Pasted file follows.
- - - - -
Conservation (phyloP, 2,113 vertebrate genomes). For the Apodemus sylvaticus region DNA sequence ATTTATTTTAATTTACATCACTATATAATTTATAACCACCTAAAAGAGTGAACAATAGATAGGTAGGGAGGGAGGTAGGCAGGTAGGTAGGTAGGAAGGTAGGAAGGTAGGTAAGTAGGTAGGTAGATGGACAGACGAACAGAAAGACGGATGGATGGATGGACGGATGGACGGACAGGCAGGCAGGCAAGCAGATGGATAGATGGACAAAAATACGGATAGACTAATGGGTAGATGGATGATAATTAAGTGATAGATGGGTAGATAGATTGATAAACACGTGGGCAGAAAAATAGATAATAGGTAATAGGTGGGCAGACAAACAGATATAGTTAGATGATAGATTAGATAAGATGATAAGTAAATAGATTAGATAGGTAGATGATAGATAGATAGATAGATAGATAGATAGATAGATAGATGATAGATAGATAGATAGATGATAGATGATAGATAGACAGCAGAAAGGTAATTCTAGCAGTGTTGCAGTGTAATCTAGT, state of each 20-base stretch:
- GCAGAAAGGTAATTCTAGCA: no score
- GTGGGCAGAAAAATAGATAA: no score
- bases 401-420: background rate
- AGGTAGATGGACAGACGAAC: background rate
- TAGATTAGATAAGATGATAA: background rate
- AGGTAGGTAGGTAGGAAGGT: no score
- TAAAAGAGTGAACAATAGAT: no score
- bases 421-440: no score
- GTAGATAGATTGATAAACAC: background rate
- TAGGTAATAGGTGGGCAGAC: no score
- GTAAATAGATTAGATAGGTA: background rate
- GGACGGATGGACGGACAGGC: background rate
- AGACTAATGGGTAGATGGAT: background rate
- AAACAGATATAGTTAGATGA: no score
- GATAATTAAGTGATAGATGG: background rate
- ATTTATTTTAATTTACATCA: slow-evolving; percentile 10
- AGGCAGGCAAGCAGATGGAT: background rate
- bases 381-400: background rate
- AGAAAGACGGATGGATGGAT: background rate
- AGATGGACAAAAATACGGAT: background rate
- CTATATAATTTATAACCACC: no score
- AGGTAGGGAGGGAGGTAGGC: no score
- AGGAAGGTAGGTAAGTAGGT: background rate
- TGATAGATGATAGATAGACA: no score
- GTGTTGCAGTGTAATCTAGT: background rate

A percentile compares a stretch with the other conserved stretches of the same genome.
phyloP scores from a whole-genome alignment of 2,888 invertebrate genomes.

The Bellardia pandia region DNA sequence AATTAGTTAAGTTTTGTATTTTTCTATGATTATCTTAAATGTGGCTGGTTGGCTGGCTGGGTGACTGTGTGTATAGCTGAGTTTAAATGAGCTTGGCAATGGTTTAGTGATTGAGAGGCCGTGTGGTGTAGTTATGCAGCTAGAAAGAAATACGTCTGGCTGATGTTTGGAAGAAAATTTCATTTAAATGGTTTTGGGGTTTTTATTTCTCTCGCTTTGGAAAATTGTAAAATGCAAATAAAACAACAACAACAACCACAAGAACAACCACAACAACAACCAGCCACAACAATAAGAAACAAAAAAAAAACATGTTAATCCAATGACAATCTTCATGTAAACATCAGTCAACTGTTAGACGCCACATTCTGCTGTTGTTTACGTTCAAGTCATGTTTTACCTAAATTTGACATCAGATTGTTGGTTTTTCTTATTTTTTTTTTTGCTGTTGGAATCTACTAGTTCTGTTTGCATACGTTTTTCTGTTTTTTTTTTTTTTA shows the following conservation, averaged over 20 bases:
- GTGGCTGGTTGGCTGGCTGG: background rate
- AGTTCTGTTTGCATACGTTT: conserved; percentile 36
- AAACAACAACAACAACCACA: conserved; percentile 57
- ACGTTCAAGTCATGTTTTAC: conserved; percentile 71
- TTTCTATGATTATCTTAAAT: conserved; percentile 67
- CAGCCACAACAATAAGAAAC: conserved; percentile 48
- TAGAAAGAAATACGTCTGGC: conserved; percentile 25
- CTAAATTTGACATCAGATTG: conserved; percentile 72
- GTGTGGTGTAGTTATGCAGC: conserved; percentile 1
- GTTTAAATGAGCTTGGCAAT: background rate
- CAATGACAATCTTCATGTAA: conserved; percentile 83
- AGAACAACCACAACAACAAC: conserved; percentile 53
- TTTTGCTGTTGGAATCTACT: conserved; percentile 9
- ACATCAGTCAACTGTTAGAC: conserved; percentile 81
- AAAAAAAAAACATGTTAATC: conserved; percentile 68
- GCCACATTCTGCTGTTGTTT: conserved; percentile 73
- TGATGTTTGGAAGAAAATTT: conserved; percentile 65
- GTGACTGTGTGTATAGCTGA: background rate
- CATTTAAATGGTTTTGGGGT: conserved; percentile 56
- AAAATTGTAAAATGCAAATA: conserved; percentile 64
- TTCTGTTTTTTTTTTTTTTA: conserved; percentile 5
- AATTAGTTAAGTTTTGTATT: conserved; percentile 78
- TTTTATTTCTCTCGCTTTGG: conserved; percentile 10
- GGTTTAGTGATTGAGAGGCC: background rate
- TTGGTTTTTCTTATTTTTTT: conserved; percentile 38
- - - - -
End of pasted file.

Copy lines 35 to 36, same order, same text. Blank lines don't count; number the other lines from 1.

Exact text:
- CAGCCACAACAATAAGAAAC: conserved; percentile 48
- TAGAAAGAAATACGTCTGGC: conserved; percentile 25